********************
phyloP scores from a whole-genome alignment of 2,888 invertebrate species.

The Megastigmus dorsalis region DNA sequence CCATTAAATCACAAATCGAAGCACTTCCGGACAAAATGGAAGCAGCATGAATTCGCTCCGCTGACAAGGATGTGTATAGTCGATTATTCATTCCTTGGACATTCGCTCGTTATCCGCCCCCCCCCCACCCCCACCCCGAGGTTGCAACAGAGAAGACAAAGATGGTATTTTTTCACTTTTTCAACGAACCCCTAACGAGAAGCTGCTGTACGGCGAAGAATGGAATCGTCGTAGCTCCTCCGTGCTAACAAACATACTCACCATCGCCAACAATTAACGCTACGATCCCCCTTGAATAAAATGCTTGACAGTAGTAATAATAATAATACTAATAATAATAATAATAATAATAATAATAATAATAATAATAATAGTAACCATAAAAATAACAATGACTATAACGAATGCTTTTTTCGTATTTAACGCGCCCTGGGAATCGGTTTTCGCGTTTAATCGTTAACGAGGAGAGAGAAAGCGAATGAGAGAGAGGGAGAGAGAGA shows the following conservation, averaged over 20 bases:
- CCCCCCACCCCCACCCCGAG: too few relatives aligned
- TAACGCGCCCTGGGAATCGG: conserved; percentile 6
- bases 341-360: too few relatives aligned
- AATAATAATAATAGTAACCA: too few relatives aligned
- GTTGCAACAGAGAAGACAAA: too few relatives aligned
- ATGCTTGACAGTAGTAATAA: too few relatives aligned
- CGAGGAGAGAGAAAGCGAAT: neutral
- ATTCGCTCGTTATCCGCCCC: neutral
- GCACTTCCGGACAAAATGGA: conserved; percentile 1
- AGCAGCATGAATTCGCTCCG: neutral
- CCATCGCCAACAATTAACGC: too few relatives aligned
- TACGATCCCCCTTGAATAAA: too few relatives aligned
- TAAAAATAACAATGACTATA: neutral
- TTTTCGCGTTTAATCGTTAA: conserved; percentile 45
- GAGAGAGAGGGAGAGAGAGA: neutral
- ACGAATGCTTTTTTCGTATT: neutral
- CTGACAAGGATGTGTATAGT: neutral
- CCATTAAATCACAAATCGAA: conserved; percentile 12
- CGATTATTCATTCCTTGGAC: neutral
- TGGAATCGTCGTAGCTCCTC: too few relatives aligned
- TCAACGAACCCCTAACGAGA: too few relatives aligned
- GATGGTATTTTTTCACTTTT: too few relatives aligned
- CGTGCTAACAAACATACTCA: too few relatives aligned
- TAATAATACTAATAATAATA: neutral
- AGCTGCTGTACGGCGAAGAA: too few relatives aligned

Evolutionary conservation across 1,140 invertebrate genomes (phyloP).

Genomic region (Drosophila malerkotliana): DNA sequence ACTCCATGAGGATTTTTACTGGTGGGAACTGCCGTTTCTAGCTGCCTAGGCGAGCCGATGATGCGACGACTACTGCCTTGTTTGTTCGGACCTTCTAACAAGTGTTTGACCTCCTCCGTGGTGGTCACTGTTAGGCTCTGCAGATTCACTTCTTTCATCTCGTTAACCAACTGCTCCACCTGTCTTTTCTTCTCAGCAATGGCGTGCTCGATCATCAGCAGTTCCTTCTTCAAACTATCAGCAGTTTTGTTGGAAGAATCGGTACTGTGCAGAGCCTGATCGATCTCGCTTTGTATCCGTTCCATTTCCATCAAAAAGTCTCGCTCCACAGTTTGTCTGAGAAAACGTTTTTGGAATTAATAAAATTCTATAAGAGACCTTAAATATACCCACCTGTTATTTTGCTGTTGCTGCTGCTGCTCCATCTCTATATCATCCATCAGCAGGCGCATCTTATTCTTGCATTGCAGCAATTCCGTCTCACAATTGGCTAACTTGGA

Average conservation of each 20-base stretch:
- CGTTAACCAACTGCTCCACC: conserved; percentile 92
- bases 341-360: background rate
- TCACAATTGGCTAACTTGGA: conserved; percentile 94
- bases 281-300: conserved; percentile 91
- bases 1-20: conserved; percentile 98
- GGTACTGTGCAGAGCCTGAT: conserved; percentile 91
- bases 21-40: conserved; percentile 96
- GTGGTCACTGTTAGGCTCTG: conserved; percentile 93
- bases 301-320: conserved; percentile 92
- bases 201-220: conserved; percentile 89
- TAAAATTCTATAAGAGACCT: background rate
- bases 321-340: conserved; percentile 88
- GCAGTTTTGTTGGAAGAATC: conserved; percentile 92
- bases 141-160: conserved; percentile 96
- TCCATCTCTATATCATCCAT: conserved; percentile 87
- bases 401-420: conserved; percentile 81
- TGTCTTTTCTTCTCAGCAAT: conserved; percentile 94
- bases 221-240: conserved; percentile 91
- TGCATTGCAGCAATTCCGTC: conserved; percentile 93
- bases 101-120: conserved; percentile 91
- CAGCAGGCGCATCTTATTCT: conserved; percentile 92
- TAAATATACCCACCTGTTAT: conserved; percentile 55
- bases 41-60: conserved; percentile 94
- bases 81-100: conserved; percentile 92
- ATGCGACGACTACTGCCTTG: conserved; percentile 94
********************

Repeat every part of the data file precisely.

phyloP scores from a whole-genome alignment of 2,888 invertebrate species.

The Megastigmus dorsalis region DNA sequence CCATTAAATCACAAATCGAAGCACTTCCGGACAAAATGGAAGCAGCATGAATTCGCTCCGCTGACAAGGATGTGTATAGTCGATTATTCATTCCTTGGACATTCGCTCGTTATCCGCCCCCCCCCCACCCCCACCCCGAGGTTGCAACAGAGAAGACAAAGATGGTATTTTTTCACTTTTTCAACGAACCCCTAACGAGAAGCTGCTGTACGGCGAAGAATGGAATCGTCGTAGCTCCTCCGTGCTAACAAACATACTCACCATCGCCAACAATTAACGCTACGATCCCCCTTGAATAAAATGCTTGACAGTAGTAATAATAATAATACTAATAATAATAATAATAATAATAATAATAATAATAATAATAATAGTAACCATAAAAATAACAATGACTATAACGAATGCTTTTTTCGTATTTAACGCGCCCTGGGAATCGGTTTTCGCGTTTAATCGTTAACGAGGAGAGAGAAAGCGAATGAGAGAGAGGGAGAGAGAGA shows the following conservation, averaged over 20 bases:
- CCCCCCACCCCCACCCCGAG: too few relatives aligned
- TAACGCGCCCTGGGAATCGG: conserved; percentile 6
- bases 341-360: too few relatives aligned
- AATAATAATAATAGTAACCA: too few relatives aligned
- GTTGCAACAGAGAAGACAAA: too few relatives aligned
- ATGCTTGACAGTAGTAATAA: too few relatives aligned
- CGAGGAGAGAGAAAGCGAAT: neutral
- ATTCGCTCGTTATCCGCCCC: neutral
- GCACTTCCGGACAAAATGGA: conserved; percentile 1
- AGCAGCATGAATTCGCTCCG: neutral
- CCATCGCCAACAATTAACGC: too few relatives aligned
- TACGATCCCCCTTGAATAAA: too few relatives aligned
- TAAAAATAACAATGACTATA: neutral
- TTTTCGCGTTTAATCGTTAA: conserved; percentile 45
- GAGAGAGAGGGAGAGAGAGA: neutral
- ACGAATGCTTTTTTCGTATT: neutral
- CTGACAAGGATGTGTATAGT: neutral
- CCATTAAATCACAAATCGAA: conserved; percentile 12
- CGATTATTCATTCCTTGGAC: neutral
- TGGAATCGTCGTAGCTCCTC: too few relatives aligned
- TCAACGAACCCCTAACGAGA: too few relatives aligned
- GATGGTATTTTTTCACTTTT: too few relatives aligned
- CGTGCTAACAAACATACTCA: too few relatives aligned
- TAATAATACTAATAATAATA: neutral
- AGCTGCTGTACGGCGAAGAA: too few relatives aligned

Evolutionary conservation across 1,140 invertebrate genomes (phyloP).

Genomic region (Drosophila malerkotliana): DNA sequence ACTCCATGAGGATTTTTACTGGTGGGAACTGCCGTTTCTAGCTGCCTAGGCGAGCCGATGATGCGACGACTACTGCCTTGTTTGTTCGGACCTTCTAACAAGTGTTTGACCTCCTCCGTGGTGGTCACTGTTAGGCTCTGCAGATTCACTTCTTTCATCTCGTTAACCAACTGCTCCACCTGTCTTTTCTTCTCAGCAATGGCGTGCTCGATCATCAGCAGTTCCTTCTTCAAACTATCAGCAGTTTTGTTGGAAGAATCGGTACTGTGCAGAGCCTGATCGATCTCGCTTTGTATCCGTTCCATTTCCATCAAAAAGTCTCGCTCCACAGTTTGTCTGAGAAAACGTTTTTGGAATTAATAAAATTCTATAAGAGACCTTAAATATACCCACCTGTTATTTTGCTGTTGCTGCTGCTGCTCCATCTCTATATCATCCATCAGCAGGCGCATCTTATTCTTGCATTGCAGCAATTCCGTCTCACAATTGGCTAACTTGGA

Average conservation of each 20-base stretch:
- CGTTAACCAACTGCTCCACC: conserved; percentile 92
- bases 341-360: background rate
- TCACAATTGGCTAACTTGGA: conserved; percentile 94
- bases 281-300: conserved; percentile 91
- bases 1-20: conserved; percentile 98
- GGTACTGTGCAGAGCCTGAT: conserved; percentile 91
- bases 21-40: conserved; percentile 96
- GTGGTCACTGTTAGGCTCTG: conserved; percentile 93
- bases 301-320: conserved; percentile 92
- bases 201-220: conserved; percentile 89
- TAAAATTCTATAAGAGACCT: background rate
- bases 321-340: conserved; percentile 88
- GCAGTTTTGTTGGAAGAATC: conserved; percentile 92
- bases 141-160: conserved; percentile 96
- TCCATCTCTATATCATCCAT: conserved; percentile 87
- bases 401-420: conserved; percentile 81
- TGTCTTTTCTTCTCAGCAAT: conserved; percentile 94
- bases 221-240: conserved; percentile 91
- TGCATTGCAGCAATTCCGTC: conserved; percentile 93
- bases 101-120: conserved; percentile 91
- CAGCAGGCGCATCTTATTCT: conserved; percentile 92
- TAAATATACCCACCTGTTAT: conserved; percentile 55
- bases 41-60: conserved; percentile 94
- bases 81-100: conserved; percentile 92
- ATGCGACGACTACTGCCTTG: conserved; percentile 94